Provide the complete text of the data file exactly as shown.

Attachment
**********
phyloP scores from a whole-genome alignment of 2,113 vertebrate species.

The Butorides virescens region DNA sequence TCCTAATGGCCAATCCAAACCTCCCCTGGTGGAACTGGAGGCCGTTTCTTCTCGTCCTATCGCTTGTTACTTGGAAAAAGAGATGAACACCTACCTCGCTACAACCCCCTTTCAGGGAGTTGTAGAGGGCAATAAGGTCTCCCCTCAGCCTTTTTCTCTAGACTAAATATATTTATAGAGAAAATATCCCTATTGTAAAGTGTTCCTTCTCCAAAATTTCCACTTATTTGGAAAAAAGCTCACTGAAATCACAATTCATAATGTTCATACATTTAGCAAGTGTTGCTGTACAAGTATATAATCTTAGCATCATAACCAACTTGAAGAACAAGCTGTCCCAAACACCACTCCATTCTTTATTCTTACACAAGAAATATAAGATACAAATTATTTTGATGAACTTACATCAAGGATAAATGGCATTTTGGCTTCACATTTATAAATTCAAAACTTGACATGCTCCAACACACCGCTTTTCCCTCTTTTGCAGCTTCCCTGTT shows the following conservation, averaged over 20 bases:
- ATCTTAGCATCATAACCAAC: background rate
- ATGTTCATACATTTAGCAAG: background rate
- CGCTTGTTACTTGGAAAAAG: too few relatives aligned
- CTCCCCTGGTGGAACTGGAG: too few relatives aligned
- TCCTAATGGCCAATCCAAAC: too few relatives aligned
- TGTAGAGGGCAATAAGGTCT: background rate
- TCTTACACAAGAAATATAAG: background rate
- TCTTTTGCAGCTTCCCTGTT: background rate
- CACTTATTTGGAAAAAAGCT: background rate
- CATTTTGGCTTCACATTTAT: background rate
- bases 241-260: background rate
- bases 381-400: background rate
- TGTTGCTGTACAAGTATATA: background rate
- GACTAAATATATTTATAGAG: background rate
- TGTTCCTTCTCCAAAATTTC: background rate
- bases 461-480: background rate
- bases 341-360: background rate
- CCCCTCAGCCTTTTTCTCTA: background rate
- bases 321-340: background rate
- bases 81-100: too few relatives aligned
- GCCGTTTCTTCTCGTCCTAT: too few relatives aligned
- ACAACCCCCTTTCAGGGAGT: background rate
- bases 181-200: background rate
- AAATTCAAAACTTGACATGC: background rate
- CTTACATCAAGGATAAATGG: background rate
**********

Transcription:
phyloP scores from a whole-genome alignment of 2,113 vertebrate species.

The Butorides virescens region DNA sequence TCCTAATGGCCAATCCAAACCTCCCCTGGTGGAACTGGAGGCCGTTTCTTCTCGTCCTATCGCTTGTTACTTGGAAAAAGAGATGAACACCTACCTCGCTACAACCCCCTTTCAGGGAGTTGTAGAGGGCAATAAGGTCTCCCCTCAGCCTTTTTCTCTAGACTAAATATATTTATAGAGAAAATATCCCTATTGTAAAGTGTTCCTTCTCCAAAATTTCCACTTATTTGGAAAAAAGCTCACTGAAATCACAATTCATAATGTTCATACATTTAGCAAGTGTTGCTGTACAAGTATATAATCTTAGCATCATAACCAACTTGAAGAACAAGCTGTCCCAAACACCACTCCATTCTTTATTCTTACACAAGAAATATAAGATACAAATTATTTTGATGAACTTACATCAAGGATAAATGGCATTTTGGCTTCACATTTATAAATTCAAAACTTGACATGCTCCAACACACCGCTTTTCCCTCTTTTGCAGCTTCCCTGTT shows the following conservation, averaged over 20 bases:
- ATCTTAGCATCATAACCAAC: background rate
- ATGTTCATACATTTAGCAAG: background rate
- CGCTTGTTACTTGGAAAAAG: too few relatives aligned
- CTCCCCTGGTGGAACTGGAG: too few relatives aligned
- TCCTAATGGCCAATCCAAAC: too few relatives aligned
- TGTAGAGGGCAATAAGGTCT: background rate
- TCTTACACAAGAAATATAAG: background rate
- TCTTTTGCAGCTTCCCTGTT: background rate
- CACTTATTTGGAAAAAAGCT: background rate
- CATTTTGGCTTCACATTTAT: background rate
- bases 241-260: background rate
- bases 381-400: background rate
- TGTTGCTGTACAAGTATATA: background rate
- GACTAAATATATTTATAGAG: background rate
- TGTTCCTTCTCCAAAATTTC: background rate
- bases 461-480: background rate
- bases 341-360: background rate
- CCCCTCAGCCTTTTTCTCTA: background rate
- bases 321-340: background rate
- bases 81-100: too few relatives aligned
- GCCGTTTCTTCTCGTCCTAT: too few relatives aligned
- ACAACCCCCTTTCAGGGAGT: background rate
- bases 181-200: background rate
- AAATTCAAAACTTGACATGC: background rate
- CTTACATCAAGGATAAATGG: background rate